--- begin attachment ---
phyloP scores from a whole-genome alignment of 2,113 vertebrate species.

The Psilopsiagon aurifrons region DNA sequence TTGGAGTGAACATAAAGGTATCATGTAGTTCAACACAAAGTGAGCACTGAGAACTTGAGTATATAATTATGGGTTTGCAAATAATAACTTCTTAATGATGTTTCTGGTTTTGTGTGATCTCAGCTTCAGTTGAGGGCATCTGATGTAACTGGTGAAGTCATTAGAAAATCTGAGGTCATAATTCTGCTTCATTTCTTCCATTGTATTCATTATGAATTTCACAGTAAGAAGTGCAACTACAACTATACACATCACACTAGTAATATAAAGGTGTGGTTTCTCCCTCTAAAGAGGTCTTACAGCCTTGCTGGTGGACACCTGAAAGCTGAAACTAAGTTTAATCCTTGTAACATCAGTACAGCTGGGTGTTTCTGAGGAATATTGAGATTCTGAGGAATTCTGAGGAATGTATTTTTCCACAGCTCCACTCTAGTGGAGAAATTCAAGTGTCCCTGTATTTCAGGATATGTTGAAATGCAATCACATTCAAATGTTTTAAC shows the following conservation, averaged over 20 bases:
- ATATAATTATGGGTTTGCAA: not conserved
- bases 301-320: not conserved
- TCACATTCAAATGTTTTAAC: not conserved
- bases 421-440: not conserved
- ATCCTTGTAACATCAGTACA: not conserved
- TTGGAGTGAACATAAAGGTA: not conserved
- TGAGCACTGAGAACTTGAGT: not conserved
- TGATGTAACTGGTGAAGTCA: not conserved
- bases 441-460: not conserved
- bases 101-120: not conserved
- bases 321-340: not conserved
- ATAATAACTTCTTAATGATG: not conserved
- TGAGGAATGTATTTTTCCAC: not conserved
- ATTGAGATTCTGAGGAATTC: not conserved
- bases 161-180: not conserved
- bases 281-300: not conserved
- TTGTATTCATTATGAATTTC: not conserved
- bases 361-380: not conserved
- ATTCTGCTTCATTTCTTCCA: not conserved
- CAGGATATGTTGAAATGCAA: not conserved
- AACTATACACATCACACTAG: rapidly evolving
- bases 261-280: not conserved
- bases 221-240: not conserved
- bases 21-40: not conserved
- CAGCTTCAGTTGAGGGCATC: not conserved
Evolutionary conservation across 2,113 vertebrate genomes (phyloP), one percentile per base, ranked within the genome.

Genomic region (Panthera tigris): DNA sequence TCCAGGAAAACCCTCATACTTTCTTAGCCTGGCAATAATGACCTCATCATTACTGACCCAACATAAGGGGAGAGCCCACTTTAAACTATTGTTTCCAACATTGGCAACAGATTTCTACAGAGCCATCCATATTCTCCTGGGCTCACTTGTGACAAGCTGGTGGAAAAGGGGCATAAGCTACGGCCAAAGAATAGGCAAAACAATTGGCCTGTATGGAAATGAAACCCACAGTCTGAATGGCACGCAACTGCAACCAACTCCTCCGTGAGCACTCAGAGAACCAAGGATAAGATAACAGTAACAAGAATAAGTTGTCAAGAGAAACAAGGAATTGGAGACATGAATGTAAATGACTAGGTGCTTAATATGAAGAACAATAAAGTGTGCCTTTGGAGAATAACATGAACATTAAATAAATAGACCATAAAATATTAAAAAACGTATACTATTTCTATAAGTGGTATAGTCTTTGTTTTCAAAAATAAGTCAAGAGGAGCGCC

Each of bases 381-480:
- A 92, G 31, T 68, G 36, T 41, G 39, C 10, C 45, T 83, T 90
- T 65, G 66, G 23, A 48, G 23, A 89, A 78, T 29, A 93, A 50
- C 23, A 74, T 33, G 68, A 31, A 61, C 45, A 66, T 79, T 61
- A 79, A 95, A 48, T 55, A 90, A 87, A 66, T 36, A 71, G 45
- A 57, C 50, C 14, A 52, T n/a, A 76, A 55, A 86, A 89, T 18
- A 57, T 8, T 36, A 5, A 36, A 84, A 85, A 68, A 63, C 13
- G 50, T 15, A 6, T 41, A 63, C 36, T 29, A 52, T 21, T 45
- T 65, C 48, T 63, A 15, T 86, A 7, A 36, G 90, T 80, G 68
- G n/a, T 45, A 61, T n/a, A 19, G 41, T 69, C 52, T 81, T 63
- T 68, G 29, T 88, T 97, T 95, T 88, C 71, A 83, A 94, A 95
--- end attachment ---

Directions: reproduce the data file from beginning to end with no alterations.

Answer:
phyloP scores from a whole-genome alignment of 2,113 vertebrate species.

The Psilopsiagon aurifrons region DNA sequence TTGGAGTGAACATAAAGGTATCATGTAGTTCAACACAAAGTGAGCACTGAGAACTTGAGTATATAATTATGGGTTTGCAAATAATAACTTCTTAATGATGTTTCTGGTTTTGTGTGATCTCAGCTTCAGTTGAGGGCATCTGATGTAACTGGTGAAGTCATTAGAAAATCTGAGGTCATAATTCTGCTTCATTTCTTCCATTGTATTCATTATGAATTTCACAGTAAGAAGTGCAACTACAACTATACACATCACACTAGTAATATAAAGGTGTGGTTTCTCCCTCTAAAGAGGTCTTACAGCCTTGCTGGTGGACACCTGAAAGCTGAAACTAAGTTTAATCCTTGTAACATCAGTACAGCTGGGTGTTTCTGAGGAATATTGAGATTCTGAGGAATTCTGAGGAATGTATTTTTCCACAGCTCCACTCTAGTGGAGAAATTCAAGTGTCCCTGTATTTCAGGATATGTTGAAATGCAATCACATTCAAATGTTTTAAC shows the following conservation, averaged over 20 bases:
- ATATAATTATGGGTTTGCAA: not conserved
- bases 301-320: not conserved
- TCACATTCAAATGTTTTAAC: not conserved
- bases 421-440: not conserved
- ATCCTTGTAACATCAGTACA: not conserved
- TTGGAGTGAACATAAAGGTA: not conserved
- TGAGCACTGAGAACTTGAGT: not conserved
- TGATGTAACTGGTGAAGTCA: not conserved
- bases 441-460: not conserved
- bases 101-120: not conserved
- bases 321-340: not conserved
- ATAATAACTTCTTAATGATG: not conserved
- TGAGGAATGTATTTTTCCAC: not conserved
- ATTGAGATTCTGAGGAATTC: not conserved
- bases 161-180: not conserved
- bases 281-300: not conserved
- TTGTATTCATTATGAATTTC: not conserved
- bases 361-380: not conserved
- ATTCTGCTTCATTTCTTCCA: not conserved
- CAGGATATGTTGAAATGCAA: not conserved
- AACTATACACATCACACTAG: rapidly evolving
- bases 261-280: not conserved
- bases 221-240: not conserved
- bases 21-40: not conserved
- CAGCTTCAGTTGAGGGCATC: not conserved
Evolutionary conservation across 2,113 vertebrate genomes (phyloP), one percentile per base, ranked within the genome.

Genomic region (Panthera tigris): DNA sequence TCCAGGAAAACCCTCATACTTTCTTAGCCTGGCAATAATGACCTCATCATTACTGACCCAACATAAGGGGAGAGCCCACTTTAAACTATTGTTTCCAACATTGGCAACAGATTTCTACAGAGCCATCCATATTCTCCTGGGCTCACTTGTGACAAGCTGGTGGAAAAGGGGCATAAGCTACGGCCAAAGAATAGGCAAAACAATTGGCCTGTATGGAAATGAAACCCACAGTCTGAATGGCACGCAACTGCAACCAACTCCTCCGTGAGCACTCAGAGAACCAAGGATAAGATAACAGTAACAAGAATAAGTTGTCAAGAGAAACAAGGAATTGGAGACATGAATGTAAATGACTAGGTGCTTAATATGAAGAACAATAAAGTGTGCCTTTGGAGAATAACATGAACATTAAATAAATAGACCATAAAATATTAAAAAACGTATACTATTTCTATAAGTGGTATAGTCTTTGTTTTCAAAAATAAGTCAAGAGGAGCGCC

Each of bases 381-480:
- A 92, G 31, T 68, G 36, T 41, G 39, C 10, C 45, T 83, T 90
- T 65, G 66, G 23, A 48, G 23, A 89, A 78, T 29, A 93, A 50
- C 23, A 74, T 33, G 68, A 31, A 61, C 45, A 66, T 79, T 61
- A 79, A 95, A 48, T 55, A 90, A 87, A 66, T 36, A 71, G 45
- A 57, C 50, C 14, A 52, T n/a, A 76, A 55, A 86, A 89, T 18
- A 57, T 8, T 36, A 5, A 36, A 84, A 85, A 68, A 63, C 13
- G 50, T 15, A 6, T 41, A 63, C 36, T 29, A 52, T 21, T 45
- T 65, C 48, T 63, A 15, T 86, A 7, A 36, G 90, T 80, G 68
- G n/a, T 45, A 61, T n/a, A 19, G 41, T 69, C 52, T 81, T 63
- T 68, G 29, T 88, T 97, T 95, T 88, C 71, A 83, A 94, A 95